India interim budget: Indirect taxes on cars cut
India's Finance Minister Palaniappan Chidambaram has cut indirect taxes on cars and mobile phones in an attempt to boost economic growth.
Mr Chidambaram unveiled the move as he presented the interim budget ahead of this year's general elections.
In his speech he expressed concerns over the health of the manufacturing sector and rising food prices.
However, Mr Chidambaram added that the economy had stabilised and was showing signs of a turnaround.
"Our objectives were fiscal consolidation, reviving growth cycle, and enhancing manufacturing," he said.
"I can confidently assert that the fiscal deficit is declining, the current account deficit is constrained, inflation is moderated and exchange rate is stable."
The interim budget comes as the government's popularity has slumped amid a slowdown in growth and a number of corruption scandals in recent years.
The elections are scheduled to be held by May and the new government will present a full budget for the next financial year after it takes charge.
India - Asia's third-largest economy - has been weighed down by various factors such as high inflation, a weak currency and a drop in foreign investment.
A slowdown in the manufacturing sector has also hit the economy. The sector's growth rate has now been below 5% for four quarters in a row.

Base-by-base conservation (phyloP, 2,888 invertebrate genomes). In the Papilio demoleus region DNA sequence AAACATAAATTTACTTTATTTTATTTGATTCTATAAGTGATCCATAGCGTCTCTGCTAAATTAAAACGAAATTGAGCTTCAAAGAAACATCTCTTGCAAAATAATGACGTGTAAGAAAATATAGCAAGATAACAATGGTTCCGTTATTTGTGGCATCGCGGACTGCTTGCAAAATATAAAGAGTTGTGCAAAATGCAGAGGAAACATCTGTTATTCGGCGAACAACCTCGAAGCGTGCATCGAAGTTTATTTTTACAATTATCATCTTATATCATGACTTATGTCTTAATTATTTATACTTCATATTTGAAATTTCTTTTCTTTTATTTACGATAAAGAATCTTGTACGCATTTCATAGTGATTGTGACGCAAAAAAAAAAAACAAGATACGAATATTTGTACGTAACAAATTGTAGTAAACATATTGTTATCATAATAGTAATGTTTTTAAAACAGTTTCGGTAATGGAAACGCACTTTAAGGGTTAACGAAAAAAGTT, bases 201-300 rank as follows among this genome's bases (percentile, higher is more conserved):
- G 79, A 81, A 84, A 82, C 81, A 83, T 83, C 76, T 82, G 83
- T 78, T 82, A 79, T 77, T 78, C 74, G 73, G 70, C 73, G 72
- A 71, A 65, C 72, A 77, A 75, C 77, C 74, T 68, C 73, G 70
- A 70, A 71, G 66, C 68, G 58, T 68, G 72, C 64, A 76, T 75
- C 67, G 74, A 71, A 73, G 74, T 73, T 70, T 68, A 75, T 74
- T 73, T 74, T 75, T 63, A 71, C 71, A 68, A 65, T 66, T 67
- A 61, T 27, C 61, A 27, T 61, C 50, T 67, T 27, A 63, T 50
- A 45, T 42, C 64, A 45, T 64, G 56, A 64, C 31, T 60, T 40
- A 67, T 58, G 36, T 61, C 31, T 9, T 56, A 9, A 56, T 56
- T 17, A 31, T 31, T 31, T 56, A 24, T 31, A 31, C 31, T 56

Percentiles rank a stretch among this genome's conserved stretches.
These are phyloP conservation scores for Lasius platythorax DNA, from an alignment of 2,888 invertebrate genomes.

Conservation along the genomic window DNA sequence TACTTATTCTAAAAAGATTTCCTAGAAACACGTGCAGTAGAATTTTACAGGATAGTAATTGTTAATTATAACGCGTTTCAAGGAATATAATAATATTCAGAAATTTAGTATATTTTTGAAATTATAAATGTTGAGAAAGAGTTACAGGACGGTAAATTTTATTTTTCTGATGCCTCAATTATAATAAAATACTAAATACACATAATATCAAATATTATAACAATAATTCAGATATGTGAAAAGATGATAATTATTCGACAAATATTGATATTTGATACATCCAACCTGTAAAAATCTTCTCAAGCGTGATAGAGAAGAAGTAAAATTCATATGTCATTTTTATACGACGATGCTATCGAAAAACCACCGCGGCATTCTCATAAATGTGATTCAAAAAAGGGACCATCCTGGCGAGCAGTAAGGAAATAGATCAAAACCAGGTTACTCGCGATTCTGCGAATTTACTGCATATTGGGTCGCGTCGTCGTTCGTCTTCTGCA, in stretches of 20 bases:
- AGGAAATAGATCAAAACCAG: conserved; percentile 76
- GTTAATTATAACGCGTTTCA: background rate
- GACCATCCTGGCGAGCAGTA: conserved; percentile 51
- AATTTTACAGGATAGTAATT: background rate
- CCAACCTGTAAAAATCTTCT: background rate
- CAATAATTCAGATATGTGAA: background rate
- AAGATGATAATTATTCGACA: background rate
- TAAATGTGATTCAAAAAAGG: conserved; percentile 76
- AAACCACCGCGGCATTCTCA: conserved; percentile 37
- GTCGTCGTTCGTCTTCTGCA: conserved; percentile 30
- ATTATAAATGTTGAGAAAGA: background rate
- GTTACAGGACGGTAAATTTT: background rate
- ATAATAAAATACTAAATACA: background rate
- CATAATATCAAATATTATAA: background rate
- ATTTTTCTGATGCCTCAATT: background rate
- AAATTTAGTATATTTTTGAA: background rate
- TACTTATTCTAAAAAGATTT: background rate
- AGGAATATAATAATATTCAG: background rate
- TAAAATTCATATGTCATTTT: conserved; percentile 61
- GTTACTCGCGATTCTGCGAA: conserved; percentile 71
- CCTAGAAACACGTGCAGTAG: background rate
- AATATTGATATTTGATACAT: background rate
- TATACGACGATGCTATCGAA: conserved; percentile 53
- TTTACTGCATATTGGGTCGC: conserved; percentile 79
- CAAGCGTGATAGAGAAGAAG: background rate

At the same time, analysts have cited concerns over India's fiscal deficit - the difference between the government's earnings and its expenditure.
Ratings agencies have even threatened to cut the country's rating if the issue is not tackled.
The finance minister said that the fiscal deficit for the financial year ending 31 March 2014 would be contained at 4.6% of gross domestic product (GDP).
That is below the 4.8% target set by the government, which analysts said was a positive development.
"India was under so much scrutiny because of a probability of a rating downgrade, we have been in an environment where the policy makers have been constantly communicating with the various stakeholders," said Vijai Mantri, chief executive of Pramerica Asset Managers in Mumbai.
"So I think what came out in the final document was not surprising, which is a net positive from the market's point of view given that the finance minister has been able to deliver on his promise."
The finance minister also sought to allay worries over the current account deficit - the difference between the income from exports and the import bill.
The area has been a cause of concern among analysts. The minister said the current account deficit was expected to fall to $45bn in the year to 31 March, down from $88bn a year ago.
He also added that economic growth for the financial year ending in March was expected to be 4.9%.